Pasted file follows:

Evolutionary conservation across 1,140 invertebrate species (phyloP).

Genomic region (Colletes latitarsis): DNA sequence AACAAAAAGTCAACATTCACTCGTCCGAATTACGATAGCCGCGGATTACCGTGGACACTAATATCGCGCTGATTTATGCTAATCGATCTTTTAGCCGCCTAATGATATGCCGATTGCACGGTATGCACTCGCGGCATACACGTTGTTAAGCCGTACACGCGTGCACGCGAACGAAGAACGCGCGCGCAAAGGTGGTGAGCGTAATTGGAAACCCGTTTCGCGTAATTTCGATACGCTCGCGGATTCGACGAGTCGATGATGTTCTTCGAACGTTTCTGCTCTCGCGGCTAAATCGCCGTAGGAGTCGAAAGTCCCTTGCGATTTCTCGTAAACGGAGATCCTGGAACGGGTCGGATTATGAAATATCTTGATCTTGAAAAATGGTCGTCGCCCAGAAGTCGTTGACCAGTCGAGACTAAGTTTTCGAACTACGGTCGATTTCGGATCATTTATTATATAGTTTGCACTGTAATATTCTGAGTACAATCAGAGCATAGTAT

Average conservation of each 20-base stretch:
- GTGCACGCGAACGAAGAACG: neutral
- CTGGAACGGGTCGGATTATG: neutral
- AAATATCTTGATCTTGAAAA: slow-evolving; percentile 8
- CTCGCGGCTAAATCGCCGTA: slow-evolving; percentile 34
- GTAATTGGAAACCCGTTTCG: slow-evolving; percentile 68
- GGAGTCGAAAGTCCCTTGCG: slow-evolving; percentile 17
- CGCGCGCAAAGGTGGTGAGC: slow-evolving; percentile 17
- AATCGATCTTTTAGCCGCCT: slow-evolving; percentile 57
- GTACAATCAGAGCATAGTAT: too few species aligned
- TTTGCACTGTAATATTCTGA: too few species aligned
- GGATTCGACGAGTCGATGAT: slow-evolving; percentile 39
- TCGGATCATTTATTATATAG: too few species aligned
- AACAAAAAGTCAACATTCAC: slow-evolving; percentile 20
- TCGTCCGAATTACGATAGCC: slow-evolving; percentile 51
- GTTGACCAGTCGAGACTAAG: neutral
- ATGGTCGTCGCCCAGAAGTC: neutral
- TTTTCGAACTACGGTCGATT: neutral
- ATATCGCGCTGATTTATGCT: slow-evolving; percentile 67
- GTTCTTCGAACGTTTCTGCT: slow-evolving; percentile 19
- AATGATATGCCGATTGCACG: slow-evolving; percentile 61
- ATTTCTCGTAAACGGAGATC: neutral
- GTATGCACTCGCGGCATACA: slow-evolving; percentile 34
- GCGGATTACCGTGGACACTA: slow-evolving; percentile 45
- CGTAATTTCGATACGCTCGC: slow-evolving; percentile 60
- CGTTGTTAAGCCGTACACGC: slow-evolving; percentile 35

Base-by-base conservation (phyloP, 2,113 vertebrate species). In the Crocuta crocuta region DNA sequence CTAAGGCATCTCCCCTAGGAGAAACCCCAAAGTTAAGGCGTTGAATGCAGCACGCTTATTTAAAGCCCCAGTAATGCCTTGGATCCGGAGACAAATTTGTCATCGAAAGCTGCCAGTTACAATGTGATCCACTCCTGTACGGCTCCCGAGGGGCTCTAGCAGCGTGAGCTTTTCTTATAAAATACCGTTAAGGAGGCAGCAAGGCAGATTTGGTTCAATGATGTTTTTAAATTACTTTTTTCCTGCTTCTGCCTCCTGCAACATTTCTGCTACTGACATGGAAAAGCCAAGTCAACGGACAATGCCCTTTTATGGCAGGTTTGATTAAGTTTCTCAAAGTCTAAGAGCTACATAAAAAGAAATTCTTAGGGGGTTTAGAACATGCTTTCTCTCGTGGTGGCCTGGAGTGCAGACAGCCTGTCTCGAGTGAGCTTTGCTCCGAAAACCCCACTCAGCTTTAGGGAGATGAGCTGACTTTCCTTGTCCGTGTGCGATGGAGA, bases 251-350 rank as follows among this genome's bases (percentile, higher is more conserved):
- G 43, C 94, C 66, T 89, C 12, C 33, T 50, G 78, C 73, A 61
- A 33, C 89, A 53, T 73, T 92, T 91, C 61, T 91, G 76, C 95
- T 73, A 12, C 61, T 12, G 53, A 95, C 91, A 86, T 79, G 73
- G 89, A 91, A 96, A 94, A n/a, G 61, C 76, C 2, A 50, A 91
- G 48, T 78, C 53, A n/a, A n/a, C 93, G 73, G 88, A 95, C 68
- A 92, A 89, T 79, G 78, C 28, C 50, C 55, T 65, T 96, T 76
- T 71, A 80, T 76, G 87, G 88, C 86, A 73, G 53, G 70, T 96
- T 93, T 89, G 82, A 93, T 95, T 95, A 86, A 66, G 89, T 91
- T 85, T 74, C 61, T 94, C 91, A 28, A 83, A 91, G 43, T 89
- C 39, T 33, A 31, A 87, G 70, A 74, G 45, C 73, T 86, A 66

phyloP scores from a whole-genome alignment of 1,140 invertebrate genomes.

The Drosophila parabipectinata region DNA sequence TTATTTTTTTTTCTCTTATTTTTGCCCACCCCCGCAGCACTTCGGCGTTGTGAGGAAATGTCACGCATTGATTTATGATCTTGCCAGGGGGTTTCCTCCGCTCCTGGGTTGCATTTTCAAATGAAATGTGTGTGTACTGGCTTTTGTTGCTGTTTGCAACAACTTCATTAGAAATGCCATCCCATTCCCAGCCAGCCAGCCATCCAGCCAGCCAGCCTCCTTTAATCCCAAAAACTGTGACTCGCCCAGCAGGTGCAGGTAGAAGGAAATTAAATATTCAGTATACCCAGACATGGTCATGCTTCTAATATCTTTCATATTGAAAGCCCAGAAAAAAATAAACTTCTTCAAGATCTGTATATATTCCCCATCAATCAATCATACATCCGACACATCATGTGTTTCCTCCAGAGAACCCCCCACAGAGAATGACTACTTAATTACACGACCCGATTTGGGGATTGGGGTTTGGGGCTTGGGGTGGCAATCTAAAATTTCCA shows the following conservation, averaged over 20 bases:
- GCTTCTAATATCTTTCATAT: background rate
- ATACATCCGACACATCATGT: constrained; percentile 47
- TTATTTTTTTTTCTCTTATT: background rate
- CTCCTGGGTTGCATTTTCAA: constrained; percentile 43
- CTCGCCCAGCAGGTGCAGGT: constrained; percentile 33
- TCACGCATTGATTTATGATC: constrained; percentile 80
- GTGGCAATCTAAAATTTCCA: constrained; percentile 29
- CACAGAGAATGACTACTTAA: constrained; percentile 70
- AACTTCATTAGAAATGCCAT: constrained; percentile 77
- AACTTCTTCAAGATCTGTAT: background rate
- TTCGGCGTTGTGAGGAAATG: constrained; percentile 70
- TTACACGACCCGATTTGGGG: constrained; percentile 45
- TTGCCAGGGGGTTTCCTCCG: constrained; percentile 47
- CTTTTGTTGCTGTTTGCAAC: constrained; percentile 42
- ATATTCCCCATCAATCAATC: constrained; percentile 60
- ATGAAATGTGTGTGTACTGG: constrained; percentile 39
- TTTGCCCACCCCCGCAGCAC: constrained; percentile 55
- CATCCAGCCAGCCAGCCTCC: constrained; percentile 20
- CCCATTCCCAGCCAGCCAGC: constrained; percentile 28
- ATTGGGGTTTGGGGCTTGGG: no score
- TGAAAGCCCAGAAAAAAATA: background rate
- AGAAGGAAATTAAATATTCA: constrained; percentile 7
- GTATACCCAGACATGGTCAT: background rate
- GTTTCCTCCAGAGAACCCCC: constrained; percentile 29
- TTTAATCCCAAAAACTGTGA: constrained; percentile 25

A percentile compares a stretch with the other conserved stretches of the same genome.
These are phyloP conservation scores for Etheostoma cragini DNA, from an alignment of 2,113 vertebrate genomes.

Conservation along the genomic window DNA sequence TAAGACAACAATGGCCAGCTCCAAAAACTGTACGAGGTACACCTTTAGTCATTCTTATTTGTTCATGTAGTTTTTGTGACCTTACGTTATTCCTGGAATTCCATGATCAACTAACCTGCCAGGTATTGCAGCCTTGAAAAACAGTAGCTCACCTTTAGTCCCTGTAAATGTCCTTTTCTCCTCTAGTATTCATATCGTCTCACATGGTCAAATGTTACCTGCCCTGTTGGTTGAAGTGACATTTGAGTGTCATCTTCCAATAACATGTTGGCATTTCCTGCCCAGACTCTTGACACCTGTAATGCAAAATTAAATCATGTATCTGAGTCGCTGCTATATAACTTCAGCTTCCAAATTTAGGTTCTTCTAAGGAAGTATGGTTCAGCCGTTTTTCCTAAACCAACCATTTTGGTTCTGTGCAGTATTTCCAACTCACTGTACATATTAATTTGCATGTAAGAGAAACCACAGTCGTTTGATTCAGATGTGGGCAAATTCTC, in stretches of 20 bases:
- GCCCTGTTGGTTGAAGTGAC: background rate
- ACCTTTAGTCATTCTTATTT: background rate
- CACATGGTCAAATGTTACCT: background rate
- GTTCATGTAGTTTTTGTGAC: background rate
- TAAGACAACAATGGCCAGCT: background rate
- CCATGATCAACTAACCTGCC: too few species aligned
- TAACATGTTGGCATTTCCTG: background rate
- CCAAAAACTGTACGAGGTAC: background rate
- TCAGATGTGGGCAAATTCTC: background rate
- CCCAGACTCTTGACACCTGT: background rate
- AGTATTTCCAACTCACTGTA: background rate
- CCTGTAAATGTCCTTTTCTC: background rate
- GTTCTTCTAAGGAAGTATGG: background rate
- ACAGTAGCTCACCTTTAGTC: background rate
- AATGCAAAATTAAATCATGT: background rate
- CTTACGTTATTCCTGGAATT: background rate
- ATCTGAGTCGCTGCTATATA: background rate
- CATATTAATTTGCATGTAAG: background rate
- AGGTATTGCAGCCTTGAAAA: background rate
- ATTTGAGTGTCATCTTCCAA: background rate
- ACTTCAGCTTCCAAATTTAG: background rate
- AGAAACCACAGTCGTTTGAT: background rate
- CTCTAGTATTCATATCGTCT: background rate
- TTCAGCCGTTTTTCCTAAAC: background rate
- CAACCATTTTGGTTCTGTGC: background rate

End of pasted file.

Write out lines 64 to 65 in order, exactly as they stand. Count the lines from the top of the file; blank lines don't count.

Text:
- GTATACCCAGACATGGTCAT: background rate
- GTTTCCTCCAGAGAACCCCC: constrained; percentile 29